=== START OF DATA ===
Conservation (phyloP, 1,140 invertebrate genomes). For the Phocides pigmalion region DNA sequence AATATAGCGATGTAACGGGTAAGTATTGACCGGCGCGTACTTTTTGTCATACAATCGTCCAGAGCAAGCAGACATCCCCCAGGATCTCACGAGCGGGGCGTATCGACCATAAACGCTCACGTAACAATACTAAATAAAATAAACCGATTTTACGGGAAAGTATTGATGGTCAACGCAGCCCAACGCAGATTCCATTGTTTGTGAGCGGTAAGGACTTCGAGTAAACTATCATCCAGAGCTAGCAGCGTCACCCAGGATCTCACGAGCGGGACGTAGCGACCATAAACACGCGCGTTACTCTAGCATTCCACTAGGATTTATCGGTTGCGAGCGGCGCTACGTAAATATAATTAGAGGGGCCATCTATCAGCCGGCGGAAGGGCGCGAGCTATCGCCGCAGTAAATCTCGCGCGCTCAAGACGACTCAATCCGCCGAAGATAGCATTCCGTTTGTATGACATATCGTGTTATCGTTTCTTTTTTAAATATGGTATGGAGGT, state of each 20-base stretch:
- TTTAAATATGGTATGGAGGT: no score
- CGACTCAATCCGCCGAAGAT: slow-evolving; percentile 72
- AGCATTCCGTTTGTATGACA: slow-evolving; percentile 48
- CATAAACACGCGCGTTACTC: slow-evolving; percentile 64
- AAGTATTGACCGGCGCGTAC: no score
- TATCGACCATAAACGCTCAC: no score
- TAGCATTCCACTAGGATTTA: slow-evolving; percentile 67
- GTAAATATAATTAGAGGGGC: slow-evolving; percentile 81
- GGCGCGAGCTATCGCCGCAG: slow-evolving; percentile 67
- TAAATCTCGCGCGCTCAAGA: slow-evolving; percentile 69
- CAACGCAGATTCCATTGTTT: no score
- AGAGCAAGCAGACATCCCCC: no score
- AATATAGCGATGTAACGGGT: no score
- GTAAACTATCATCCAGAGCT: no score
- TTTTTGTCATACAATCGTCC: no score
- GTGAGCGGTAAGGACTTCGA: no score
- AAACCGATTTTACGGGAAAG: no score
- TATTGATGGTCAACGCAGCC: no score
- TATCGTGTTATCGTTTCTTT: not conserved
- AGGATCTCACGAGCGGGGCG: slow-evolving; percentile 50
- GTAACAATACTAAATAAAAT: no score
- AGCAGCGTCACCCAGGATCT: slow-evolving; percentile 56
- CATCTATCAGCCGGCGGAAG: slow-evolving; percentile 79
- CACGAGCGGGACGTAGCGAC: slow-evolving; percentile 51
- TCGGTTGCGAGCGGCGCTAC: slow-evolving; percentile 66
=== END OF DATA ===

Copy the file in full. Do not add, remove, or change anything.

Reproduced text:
Conservation (phyloP, 1,140 invertebrate genomes). For the Phocides pigmalion region DNA sequence AATATAGCGATGTAACGGGTAAGTATTGACCGGCGCGTACTTTTTGTCATACAATCGTCCAGAGCAAGCAGACATCCCCCAGGATCTCACGAGCGGGGCGTATCGACCATAAACGCTCACGTAACAATACTAAATAAAATAAACCGATTTTACGGGAAAGTATTGATGGTCAACGCAGCCCAACGCAGATTCCATTGTTTGTGAGCGGTAAGGACTTCGAGTAAACTATCATCCAGAGCTAGCAGCGTCACCCAGGATCTCACGAGCGGGACGTAGCGACCATAAACACGCGCGTTACTCTAGCATTCCACTAGGATTTATCGGTTGCGAGCGGCGCTACGTAAATATAATTAGAGGGGCCATCTATCAGCCGGCGGAAGGGCGCGAGCTATCGCCGCAGTAAATCTCGCGCGCTCAAGACGACTCAATCCGCCGAAGATAGCATTCCGTTTGTATGACATATCGTGTTATCGTTTCTTTTTTAAATATGGTATGGAGGT, state of each 20-base stretch:
- TTTAAATATGGTATGGAGGT: no score
- CGACTCAATCCGCCGAAGAT: slow-evolving; percentile 72
- AGCATTCCGTTTGTATGACA: slow-evolving; percentile 48
- CATAAACACGCGCGTTACTC: slow-evolving; percentile 64
- AAGTATTGACCGGCGCGTAC: no score
- TATCGACCATAAACGCTCAC: no score
- TAGCATTCCACTAGGATTTA: slow-evolving; percentile 67
- GTAAATATAATTAGAGGGGC: slow-evolving; percentile 81
- GGCGCGAGCTATCGCCGCAG: slow-evolving; percentile 67
- TAAATCTCGCGCGCTCAAGA: slow-evolving; percentile 69
- CAACGCAGATTCCATTGTTT: no score
- AGAGCAAGCAGACATCCCCC: no score
- AATATAGCGATGTAACGGGT: no score
- GTAAACTATCATCCAGAGCT: no score
- TTTTTGTCATACAATCGTCC: no score
- GTGAGCGGTAAGGACTTCGA: no score
- AAACCGATTTTACGGGAAAG: no score
- TATTGATGGTCAACGCAGCC: no score
- TATCGTGTTATCGTTTCTTT: not conserved
- AGGATCTCACGAGCGGGGCG: slow-evolving; percentile 50
- GTAACAATACTAAATAAAAT: no score
- AGCAGCGTCACCCAGGATCT: slow-evolving; percentile 56
- CATCTATCAGCCGGCGGAAG: slow-evolving; percentile 79
- CACGAGCGGGACGTAGCGAC: slow-evolving; percentile 51
- TCGGTTGCGAGCGGCGCTAC: slow-evolving; percentile 66